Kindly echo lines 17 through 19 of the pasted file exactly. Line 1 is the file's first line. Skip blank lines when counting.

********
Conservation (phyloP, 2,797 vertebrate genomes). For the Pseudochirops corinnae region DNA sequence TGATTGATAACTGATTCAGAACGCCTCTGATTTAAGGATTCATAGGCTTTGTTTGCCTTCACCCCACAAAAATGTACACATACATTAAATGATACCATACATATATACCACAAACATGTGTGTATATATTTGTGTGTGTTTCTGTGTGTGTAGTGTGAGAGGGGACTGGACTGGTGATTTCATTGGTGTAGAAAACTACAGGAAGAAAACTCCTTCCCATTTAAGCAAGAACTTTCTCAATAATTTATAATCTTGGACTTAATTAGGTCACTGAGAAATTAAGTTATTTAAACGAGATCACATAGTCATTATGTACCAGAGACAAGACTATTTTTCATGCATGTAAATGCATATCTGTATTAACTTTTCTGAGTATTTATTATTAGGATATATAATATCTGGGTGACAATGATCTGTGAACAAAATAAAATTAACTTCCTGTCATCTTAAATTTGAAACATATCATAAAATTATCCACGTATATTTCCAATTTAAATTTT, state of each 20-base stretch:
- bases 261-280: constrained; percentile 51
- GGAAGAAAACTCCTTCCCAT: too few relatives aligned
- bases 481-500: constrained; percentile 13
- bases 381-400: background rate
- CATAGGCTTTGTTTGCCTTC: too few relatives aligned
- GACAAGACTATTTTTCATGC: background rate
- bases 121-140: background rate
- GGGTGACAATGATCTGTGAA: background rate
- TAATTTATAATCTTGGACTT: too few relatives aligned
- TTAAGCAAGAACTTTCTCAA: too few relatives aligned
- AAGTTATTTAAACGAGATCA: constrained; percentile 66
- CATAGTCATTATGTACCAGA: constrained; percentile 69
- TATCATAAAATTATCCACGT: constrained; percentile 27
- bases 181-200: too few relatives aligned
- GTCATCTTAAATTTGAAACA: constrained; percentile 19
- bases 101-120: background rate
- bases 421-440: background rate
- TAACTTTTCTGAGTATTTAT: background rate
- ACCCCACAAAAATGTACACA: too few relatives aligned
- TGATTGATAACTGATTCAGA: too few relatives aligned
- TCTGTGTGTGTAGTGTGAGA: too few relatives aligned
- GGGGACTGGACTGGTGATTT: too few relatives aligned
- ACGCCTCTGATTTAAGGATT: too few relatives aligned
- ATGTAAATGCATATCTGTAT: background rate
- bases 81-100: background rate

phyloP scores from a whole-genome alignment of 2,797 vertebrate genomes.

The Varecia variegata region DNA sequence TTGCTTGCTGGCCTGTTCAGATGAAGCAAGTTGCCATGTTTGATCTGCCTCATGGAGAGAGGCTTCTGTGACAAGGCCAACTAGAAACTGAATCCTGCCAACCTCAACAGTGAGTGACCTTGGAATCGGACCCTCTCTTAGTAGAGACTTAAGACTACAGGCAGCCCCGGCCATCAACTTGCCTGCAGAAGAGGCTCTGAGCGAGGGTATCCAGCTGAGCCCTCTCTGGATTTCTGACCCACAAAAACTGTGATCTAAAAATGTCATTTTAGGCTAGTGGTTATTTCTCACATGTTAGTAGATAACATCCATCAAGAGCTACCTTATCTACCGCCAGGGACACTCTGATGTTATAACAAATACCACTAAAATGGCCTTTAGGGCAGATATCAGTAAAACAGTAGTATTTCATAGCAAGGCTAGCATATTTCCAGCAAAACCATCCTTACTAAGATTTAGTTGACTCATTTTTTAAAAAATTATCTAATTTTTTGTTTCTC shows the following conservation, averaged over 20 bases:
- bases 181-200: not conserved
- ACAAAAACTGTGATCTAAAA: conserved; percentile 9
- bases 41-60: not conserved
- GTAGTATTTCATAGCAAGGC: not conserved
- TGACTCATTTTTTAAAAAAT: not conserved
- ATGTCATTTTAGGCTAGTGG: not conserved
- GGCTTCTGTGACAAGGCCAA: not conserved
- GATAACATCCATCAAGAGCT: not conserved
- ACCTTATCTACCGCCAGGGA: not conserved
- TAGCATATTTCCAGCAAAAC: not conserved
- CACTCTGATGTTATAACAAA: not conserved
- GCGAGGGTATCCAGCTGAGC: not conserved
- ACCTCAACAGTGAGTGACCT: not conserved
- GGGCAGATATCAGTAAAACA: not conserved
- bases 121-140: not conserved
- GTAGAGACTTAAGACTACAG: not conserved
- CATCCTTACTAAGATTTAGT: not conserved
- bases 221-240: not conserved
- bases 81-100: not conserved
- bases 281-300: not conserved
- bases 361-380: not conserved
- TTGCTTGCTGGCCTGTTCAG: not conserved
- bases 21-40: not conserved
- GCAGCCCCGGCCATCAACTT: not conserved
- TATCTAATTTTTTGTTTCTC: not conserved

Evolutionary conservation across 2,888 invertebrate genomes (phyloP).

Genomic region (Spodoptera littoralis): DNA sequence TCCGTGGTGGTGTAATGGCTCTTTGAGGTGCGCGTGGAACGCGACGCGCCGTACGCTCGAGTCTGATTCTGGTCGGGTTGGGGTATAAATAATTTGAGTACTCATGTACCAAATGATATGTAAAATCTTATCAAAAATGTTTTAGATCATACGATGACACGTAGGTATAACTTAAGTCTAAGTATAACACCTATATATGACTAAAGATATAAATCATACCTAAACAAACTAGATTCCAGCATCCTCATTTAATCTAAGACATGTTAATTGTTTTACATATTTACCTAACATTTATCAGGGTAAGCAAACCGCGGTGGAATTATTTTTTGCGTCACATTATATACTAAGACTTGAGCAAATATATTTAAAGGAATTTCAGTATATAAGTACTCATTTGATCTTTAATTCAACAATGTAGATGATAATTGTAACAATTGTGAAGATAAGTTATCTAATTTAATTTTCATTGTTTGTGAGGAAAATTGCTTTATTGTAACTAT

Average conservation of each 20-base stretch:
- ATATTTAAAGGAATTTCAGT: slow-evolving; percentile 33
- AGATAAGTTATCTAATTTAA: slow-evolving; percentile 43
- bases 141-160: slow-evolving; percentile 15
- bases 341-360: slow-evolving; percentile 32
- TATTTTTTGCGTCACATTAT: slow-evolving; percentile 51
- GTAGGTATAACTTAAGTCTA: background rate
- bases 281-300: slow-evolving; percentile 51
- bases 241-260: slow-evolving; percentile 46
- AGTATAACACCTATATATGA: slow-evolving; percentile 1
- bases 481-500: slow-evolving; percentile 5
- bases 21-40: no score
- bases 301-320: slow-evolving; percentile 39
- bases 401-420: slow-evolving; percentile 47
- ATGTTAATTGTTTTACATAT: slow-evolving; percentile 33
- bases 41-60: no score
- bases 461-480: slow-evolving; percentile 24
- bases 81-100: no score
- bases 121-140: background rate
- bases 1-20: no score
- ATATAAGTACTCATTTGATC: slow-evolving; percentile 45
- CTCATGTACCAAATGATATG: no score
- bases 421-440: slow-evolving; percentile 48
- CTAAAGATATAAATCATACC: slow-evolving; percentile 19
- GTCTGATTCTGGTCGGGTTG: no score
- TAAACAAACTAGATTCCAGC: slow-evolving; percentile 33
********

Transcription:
- bases 101-120: background rate
- bases 421-440: background rate
- TAACTTTTCTGAGTATTTAT: background rate